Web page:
I mentioned a while ago that we had an exhibition coming up next year of the potter
so last weekend when he was showing at a gallery in Kensington in the heart of London
I went down to see him and the pots on show.
Although I have spent most of my life working in London it now feels a place very alien to me
and if wasn't for the opportunity of seeing his work I wouldn't have put myself
through the 'ordeal' of a London visit.
But it was worthwhile, and apart from the disappointment of missing Jim who had to catch a train back to Cumbria I was glad that I went.
I had visited his studio about six weeks previously which was a unique experience,
at the time he had no pots to show as they were all waiting to be fired.
This turned out to be a magical experience as it gave me a small insight into his world,
as apart from the orderly racks of decorated but unfired pots
on his desk were lots of sketches of the pots that he was making with his notes of how he
intended to decorate and glaze them alongside.
It was a unique insight into the world of the artist and my only regret was I couldn't see how the drawings interpreted into the finished pots.
However the trip to London enabled me to see what his mind had 'envisaged'.
This was important to me as his exhibition with us next year is the fulfillment of a dream.
I have loved and collected Jim's pots for over a quarter of a century [which sounds a very long time indeed] and it has been a long held belief that one day he would be famous.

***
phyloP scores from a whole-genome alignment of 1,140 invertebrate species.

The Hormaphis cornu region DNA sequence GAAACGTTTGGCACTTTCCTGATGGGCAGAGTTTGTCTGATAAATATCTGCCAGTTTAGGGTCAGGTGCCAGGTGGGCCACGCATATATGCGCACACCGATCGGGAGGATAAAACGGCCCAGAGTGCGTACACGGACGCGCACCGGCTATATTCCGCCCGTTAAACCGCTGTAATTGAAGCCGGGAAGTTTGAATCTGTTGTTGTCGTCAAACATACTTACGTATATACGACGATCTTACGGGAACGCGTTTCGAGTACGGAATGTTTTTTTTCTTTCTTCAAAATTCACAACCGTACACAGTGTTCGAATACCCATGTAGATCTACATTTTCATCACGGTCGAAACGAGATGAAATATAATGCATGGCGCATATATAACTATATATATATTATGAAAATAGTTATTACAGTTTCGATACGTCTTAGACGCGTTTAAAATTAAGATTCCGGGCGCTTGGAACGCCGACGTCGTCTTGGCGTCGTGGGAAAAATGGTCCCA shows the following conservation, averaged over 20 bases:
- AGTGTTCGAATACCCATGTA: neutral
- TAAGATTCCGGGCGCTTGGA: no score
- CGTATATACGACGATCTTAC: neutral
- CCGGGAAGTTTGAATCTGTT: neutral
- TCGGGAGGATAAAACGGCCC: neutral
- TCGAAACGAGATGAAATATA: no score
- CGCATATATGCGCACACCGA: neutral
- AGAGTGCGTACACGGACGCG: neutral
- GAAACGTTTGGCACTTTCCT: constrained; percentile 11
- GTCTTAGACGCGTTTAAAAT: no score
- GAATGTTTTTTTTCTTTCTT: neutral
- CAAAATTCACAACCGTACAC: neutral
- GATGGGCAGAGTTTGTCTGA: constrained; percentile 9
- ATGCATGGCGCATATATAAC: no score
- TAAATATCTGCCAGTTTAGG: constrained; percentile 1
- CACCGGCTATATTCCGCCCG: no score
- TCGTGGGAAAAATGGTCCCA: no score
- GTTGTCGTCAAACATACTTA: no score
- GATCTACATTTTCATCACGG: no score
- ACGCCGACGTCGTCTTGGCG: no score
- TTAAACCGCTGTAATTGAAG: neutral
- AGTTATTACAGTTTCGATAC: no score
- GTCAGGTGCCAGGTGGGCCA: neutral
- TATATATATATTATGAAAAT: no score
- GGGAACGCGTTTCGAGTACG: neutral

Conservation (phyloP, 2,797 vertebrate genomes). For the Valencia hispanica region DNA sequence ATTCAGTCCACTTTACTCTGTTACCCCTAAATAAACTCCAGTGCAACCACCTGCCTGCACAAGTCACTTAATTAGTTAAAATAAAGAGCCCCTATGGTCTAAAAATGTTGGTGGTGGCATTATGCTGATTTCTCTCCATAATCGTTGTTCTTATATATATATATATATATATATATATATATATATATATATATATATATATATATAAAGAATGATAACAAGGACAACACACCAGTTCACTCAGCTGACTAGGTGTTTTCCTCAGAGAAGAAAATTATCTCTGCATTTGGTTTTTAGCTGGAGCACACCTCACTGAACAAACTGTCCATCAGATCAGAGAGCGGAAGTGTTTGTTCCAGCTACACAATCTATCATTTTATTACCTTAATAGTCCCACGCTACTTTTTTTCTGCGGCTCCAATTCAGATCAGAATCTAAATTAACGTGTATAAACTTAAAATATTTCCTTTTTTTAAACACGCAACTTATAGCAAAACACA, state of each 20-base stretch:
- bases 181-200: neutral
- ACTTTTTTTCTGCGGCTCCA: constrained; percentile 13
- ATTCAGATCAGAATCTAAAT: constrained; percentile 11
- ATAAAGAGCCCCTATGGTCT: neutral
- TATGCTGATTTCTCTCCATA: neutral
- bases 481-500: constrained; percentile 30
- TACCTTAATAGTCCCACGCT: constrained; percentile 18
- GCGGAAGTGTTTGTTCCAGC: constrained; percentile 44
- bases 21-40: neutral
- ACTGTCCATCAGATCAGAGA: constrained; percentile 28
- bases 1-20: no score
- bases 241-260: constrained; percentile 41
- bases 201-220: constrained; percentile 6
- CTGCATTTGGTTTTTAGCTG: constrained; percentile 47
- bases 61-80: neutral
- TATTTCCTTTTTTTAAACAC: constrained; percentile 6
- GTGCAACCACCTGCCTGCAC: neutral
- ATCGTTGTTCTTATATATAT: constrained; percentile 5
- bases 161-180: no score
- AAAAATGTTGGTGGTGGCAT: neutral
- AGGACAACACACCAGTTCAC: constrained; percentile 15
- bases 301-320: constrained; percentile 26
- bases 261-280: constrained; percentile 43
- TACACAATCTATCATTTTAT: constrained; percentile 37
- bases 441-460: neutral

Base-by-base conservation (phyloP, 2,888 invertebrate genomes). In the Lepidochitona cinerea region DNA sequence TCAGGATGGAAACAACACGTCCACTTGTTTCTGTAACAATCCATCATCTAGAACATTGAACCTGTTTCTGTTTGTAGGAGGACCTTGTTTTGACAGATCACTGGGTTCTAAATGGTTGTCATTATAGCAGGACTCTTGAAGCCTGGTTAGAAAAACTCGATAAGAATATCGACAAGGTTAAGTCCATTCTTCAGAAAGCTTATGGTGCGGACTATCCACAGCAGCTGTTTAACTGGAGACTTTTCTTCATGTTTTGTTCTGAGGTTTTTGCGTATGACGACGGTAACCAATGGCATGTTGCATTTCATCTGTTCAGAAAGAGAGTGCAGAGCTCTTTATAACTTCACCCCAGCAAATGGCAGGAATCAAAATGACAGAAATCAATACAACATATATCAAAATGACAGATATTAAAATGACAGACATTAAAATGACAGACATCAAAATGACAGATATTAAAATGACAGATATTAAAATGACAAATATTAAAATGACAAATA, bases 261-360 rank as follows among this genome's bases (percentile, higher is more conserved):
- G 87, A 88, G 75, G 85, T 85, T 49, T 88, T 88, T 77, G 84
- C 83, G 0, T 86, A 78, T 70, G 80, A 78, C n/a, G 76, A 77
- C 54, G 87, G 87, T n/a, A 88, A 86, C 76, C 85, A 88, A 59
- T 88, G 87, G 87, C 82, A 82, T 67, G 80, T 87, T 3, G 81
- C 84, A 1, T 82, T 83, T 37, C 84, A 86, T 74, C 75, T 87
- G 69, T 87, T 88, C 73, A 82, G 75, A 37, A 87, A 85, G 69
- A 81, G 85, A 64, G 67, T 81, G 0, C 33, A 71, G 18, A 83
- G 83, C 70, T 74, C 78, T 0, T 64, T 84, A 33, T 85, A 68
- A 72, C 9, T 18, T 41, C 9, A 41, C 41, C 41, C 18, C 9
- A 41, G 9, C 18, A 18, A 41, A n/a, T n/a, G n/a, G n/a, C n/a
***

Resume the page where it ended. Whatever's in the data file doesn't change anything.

Now he is.
I remember at his first exhibition over 25 years ago thanking him for making my dinner plate that I used each day [and every day since] as it gave me such pleasure.
He asked my name and shook my hand.
When we opened the gallery I approached him and asked could we stock some of his pots,
"I remember you, didn't I shake your hand a while ago"?
It had been something that I had long remembered but never expected him to.
I was wrong, Jim is the man and the potter of my dreams,
his success gives me nothing but pleasure and has me often thinking
"I knew he would make it".
So can you imagine the pleasure that it will give me next year to host an exhibition by this man? Not many dreams in life come true but this one has.
To top this I am going to be writing an article about him and his work for the magazine
to coincide with our exhibition.
It does make me think that at times in our lives, for "better or worse'
some things are meant to be.